Except for most violin E strings and some pure gut strings, all modern strings share the same basic construction: a gut, synthetic, or stranded-steel core, often covered by some form of damping material, wound with ribbons of metal. String makers added metal windings some 300–400 years ago because they could make these gut-core strings thinner than pure gut, especially the lower strings, and, therefore, easier to play. “Lower strings generally have more windings,” Tao says. “Typical violin strings have two windings, viola C strings have three windings, cello C strings as many as four windings, and the low bass strings, even five windings.”
Whether made by hand or on a computer-controlled winding machine, Tao explains, all wound strings undergo the same process: a knot, loop, or ball is attached to one end of the core and the core is placed on a lathe-like machine and properly tensioned. As the core rotates the machine winds a thin ribbon of wire uniformly around it. After the proper number of windings are applied, the string is polished smooth with sandpaper and the ends are wrapped with thread to keep them from fraying and to provide additional friction at the peg end.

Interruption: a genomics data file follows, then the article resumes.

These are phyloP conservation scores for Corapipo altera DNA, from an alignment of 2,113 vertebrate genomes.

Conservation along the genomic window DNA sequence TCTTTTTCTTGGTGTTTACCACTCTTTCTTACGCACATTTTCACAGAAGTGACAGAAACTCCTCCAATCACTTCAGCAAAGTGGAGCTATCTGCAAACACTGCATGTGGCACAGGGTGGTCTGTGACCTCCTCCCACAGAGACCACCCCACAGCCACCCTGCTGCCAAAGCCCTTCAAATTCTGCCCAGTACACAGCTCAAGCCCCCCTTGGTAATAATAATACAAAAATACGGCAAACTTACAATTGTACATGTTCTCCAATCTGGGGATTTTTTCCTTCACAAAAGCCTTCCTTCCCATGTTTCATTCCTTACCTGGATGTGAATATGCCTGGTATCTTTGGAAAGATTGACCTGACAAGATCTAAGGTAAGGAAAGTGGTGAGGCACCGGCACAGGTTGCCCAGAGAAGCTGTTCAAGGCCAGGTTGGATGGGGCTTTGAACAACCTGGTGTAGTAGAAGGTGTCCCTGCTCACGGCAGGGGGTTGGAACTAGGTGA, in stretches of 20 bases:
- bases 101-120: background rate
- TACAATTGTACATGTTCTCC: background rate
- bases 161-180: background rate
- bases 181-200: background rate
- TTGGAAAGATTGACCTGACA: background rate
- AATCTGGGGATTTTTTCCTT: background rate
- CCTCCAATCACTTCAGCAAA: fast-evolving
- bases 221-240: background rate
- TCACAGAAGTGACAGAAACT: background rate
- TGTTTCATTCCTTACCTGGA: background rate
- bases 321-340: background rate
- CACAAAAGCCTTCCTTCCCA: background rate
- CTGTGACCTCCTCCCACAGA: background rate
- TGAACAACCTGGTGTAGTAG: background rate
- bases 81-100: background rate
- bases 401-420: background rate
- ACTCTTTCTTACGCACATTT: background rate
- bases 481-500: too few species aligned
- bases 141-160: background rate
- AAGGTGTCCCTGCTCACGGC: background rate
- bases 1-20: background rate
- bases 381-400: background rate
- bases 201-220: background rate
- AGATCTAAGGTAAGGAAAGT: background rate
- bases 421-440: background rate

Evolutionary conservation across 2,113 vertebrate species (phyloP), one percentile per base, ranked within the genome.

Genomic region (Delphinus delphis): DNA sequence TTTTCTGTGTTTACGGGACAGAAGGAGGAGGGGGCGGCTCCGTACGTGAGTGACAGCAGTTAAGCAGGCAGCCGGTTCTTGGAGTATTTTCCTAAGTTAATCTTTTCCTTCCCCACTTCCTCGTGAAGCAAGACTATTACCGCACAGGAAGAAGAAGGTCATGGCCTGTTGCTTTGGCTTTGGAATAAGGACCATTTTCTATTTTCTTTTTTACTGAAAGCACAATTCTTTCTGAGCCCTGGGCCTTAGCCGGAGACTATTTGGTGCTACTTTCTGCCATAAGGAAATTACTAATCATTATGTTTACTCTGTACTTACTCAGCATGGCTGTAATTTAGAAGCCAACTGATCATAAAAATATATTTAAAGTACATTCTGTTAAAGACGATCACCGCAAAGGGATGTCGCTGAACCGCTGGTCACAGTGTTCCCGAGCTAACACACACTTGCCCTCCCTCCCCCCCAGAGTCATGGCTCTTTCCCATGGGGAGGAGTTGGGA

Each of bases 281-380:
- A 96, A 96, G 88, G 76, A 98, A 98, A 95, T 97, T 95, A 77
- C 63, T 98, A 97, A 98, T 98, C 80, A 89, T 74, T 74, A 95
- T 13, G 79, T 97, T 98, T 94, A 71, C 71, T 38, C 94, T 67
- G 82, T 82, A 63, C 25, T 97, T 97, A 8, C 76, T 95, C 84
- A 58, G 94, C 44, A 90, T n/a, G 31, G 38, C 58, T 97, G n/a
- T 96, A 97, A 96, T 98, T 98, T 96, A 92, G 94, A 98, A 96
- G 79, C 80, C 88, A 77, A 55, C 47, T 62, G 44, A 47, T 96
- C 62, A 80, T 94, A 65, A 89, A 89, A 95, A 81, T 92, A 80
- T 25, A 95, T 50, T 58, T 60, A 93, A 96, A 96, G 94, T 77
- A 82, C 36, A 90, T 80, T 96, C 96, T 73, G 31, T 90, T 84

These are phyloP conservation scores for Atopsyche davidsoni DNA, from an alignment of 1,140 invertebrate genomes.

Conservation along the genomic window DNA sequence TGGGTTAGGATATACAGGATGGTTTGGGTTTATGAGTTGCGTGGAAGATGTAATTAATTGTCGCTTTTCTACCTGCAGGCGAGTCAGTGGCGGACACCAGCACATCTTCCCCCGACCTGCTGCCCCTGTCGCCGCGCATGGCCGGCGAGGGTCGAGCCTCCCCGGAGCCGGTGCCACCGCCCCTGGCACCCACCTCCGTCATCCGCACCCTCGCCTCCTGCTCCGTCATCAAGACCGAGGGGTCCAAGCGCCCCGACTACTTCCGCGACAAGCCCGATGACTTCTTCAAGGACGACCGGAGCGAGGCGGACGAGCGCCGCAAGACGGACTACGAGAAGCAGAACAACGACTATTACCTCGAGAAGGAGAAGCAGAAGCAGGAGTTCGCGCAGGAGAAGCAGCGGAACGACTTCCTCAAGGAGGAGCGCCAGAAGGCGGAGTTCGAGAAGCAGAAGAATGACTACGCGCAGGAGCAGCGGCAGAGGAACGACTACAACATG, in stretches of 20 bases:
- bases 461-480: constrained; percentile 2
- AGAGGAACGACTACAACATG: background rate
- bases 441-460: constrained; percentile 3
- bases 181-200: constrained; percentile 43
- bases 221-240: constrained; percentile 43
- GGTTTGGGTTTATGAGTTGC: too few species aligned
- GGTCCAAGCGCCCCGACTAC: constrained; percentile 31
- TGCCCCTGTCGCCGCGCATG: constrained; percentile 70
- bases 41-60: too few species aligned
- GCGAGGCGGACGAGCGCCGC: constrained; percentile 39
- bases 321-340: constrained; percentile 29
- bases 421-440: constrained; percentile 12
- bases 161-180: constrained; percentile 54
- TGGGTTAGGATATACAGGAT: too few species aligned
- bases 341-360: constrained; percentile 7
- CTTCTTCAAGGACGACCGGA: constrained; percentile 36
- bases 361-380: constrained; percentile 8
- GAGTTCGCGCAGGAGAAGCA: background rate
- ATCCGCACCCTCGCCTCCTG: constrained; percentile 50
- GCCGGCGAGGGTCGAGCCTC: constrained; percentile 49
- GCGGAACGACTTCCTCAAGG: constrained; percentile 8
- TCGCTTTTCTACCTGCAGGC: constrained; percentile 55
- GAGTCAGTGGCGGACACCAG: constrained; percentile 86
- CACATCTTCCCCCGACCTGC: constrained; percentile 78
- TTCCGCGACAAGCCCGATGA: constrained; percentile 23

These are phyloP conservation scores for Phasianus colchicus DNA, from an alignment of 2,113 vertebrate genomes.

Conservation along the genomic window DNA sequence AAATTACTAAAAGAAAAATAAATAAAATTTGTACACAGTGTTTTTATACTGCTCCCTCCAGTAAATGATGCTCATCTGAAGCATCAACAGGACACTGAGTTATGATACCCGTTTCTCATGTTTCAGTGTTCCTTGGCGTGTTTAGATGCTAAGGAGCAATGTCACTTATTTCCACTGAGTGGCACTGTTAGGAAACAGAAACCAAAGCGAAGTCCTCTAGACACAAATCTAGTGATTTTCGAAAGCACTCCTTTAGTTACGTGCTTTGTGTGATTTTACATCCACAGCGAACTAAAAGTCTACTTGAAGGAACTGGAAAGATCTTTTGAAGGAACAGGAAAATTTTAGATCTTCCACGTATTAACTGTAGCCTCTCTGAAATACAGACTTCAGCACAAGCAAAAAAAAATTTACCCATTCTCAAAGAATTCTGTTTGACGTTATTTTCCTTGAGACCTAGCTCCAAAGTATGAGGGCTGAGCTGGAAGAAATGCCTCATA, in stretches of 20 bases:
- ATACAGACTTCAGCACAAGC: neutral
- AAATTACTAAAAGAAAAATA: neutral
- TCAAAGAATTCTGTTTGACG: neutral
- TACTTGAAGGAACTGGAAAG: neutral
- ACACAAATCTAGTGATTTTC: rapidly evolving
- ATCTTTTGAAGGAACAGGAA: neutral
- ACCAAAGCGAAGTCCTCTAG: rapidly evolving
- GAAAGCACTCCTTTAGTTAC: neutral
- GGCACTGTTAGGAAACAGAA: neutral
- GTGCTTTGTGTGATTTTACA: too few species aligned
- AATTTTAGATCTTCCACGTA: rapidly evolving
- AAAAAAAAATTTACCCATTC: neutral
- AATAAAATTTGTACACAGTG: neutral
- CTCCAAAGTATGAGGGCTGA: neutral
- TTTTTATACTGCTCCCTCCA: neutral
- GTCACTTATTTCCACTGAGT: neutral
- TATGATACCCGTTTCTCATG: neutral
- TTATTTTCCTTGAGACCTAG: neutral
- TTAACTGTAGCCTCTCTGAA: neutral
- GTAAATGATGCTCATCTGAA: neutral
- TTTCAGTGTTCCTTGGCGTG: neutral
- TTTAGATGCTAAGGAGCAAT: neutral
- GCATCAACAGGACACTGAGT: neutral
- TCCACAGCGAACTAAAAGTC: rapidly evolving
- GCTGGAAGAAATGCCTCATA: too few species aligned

While no one misses the downside of gut strings—their fragility, the fact that they take a long time to break in, their sensitivity to changes in humidity, and their resultant instability—many players and string manufacturers still hold the sound gut produces as the benchmark for synthetic strings.
“High-quality gut strings have the widest range of overtones and have a sweet, rich, brilliant but at the same time warm tone,” says Pirastro’s Müller-Zierach, whose company has produced gut strings since 1798 but also makes synthetic-core strings. And it’s a sound she doesn’t think manufacturers will be able to reproduce in the near future with a synthetic core because “the compact protein structure of raw gut cannot be compared with the molecular structure of a synthetic multifilament.”